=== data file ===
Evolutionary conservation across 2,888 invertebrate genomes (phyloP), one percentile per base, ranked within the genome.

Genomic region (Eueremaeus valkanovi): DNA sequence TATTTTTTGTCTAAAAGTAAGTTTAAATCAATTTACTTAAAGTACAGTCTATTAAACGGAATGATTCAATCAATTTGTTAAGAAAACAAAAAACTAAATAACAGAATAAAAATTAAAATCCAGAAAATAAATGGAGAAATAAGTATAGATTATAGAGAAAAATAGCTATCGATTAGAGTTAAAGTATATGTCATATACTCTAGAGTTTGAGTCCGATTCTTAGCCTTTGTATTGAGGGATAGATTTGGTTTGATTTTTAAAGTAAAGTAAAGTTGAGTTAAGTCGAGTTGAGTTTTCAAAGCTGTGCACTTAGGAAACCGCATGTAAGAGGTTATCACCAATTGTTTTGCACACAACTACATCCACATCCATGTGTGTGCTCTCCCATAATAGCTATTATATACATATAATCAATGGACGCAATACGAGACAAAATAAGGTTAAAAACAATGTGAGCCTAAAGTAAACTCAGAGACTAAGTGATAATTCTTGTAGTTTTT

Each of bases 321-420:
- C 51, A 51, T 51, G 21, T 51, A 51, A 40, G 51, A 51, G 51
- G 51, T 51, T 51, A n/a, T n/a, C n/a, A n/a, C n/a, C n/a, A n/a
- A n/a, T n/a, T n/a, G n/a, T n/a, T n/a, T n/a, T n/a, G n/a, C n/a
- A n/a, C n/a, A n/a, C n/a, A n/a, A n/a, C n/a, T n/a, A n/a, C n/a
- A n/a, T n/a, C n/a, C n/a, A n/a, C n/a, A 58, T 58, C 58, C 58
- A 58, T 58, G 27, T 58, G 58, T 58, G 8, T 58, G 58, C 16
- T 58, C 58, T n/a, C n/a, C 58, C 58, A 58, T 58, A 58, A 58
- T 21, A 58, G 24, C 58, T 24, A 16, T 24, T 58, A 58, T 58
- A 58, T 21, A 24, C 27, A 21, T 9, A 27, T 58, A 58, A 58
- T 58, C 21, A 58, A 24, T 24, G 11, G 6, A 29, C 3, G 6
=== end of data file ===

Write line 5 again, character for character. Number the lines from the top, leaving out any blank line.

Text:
- G 51, T 51, T 51, A n/a, T n/a, C n/a, A n/a, C n/a, C n/a, A n/a